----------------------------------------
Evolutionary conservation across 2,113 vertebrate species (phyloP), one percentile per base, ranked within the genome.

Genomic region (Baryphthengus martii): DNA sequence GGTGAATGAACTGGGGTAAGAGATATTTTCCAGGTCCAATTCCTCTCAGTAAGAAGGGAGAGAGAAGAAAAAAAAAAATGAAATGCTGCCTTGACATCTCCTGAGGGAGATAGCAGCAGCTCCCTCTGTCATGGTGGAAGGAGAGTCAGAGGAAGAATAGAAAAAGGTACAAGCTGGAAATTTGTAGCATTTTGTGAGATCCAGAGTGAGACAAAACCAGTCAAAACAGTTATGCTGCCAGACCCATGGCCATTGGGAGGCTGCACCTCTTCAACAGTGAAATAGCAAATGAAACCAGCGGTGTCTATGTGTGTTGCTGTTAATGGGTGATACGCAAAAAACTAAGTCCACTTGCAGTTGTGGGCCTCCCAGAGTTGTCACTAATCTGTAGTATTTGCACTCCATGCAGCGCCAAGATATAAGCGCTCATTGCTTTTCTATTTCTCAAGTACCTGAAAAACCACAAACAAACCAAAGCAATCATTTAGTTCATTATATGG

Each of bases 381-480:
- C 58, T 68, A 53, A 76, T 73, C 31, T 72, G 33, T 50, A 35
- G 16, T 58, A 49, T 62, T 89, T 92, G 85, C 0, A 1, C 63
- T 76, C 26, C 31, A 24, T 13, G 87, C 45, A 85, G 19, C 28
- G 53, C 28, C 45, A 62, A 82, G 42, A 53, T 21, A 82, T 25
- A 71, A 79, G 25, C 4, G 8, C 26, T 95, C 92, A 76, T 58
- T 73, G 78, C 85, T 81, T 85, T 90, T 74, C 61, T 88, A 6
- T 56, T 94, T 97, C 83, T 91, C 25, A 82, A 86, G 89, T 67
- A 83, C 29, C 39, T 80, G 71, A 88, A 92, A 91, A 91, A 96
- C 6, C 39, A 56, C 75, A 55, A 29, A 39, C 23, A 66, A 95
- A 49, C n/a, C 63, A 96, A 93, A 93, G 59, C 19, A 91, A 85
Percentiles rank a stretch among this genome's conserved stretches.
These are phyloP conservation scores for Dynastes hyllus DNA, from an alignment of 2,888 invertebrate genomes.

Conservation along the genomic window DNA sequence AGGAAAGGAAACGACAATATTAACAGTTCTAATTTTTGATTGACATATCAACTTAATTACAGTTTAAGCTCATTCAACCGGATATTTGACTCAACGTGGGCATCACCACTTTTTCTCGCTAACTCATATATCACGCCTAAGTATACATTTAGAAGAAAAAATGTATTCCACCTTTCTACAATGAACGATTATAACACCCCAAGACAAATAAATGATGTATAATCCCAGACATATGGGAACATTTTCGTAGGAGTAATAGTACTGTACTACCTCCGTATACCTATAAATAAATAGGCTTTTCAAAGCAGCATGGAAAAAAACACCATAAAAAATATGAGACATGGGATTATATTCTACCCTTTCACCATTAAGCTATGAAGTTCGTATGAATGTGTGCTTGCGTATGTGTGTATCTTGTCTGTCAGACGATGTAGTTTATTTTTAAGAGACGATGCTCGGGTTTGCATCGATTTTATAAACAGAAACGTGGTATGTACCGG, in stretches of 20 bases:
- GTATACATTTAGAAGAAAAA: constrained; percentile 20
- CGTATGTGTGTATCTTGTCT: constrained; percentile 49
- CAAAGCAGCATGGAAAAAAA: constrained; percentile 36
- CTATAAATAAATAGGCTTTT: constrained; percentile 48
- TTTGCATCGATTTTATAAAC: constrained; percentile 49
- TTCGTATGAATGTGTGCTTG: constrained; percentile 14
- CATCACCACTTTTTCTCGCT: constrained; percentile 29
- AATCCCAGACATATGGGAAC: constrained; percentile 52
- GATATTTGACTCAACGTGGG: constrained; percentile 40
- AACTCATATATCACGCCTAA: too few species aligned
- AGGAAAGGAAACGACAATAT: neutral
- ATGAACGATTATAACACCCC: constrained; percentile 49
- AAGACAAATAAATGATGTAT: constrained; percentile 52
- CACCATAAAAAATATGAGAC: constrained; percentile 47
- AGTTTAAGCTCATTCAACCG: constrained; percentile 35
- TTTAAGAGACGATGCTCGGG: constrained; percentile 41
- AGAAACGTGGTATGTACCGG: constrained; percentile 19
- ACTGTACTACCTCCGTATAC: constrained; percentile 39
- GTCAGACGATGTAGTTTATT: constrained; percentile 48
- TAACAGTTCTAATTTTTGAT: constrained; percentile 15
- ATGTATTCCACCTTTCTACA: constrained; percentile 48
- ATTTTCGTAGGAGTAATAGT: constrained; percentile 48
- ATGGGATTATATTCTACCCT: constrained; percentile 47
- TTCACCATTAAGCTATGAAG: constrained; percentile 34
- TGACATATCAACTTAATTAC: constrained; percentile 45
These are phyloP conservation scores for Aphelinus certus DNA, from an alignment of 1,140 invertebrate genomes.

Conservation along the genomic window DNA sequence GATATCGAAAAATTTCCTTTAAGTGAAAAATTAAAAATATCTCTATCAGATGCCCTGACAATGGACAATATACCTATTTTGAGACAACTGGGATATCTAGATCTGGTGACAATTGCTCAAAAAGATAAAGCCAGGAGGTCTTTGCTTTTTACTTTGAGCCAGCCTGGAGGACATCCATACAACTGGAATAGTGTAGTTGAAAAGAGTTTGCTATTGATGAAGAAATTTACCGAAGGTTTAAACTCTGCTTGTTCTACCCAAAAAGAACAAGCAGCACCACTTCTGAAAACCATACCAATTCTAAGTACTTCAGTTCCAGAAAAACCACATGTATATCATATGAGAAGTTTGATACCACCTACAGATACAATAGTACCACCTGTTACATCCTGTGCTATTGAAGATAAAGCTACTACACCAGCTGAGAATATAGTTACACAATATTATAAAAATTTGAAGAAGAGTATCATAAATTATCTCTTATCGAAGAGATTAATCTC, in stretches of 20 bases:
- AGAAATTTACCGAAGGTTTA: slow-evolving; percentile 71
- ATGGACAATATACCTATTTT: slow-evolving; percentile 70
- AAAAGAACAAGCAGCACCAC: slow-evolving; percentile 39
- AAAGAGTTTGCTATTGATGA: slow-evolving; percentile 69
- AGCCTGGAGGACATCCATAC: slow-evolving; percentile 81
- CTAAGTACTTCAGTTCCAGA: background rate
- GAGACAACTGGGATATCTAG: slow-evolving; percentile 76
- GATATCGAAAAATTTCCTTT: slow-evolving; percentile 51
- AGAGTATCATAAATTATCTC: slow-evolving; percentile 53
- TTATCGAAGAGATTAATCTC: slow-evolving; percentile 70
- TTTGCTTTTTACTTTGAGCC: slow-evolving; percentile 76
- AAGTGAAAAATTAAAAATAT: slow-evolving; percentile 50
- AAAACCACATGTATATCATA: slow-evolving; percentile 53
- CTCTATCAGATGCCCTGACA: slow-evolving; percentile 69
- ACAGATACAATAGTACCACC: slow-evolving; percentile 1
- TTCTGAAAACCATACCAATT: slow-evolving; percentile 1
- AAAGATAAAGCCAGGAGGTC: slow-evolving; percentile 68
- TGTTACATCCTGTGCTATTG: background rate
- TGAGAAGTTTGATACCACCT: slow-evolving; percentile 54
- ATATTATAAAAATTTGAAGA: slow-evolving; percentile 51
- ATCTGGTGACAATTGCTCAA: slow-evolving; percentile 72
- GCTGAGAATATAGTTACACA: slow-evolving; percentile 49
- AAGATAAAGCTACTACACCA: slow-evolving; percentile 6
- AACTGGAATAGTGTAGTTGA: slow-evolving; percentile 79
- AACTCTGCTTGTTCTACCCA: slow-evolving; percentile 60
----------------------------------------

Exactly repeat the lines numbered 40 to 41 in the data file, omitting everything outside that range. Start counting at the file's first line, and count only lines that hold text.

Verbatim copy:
- TTCACCATTAAGCTATGAAG: constrained; percentile 34
- TGACATATCAACTTAATTAC: constrained; percentile 45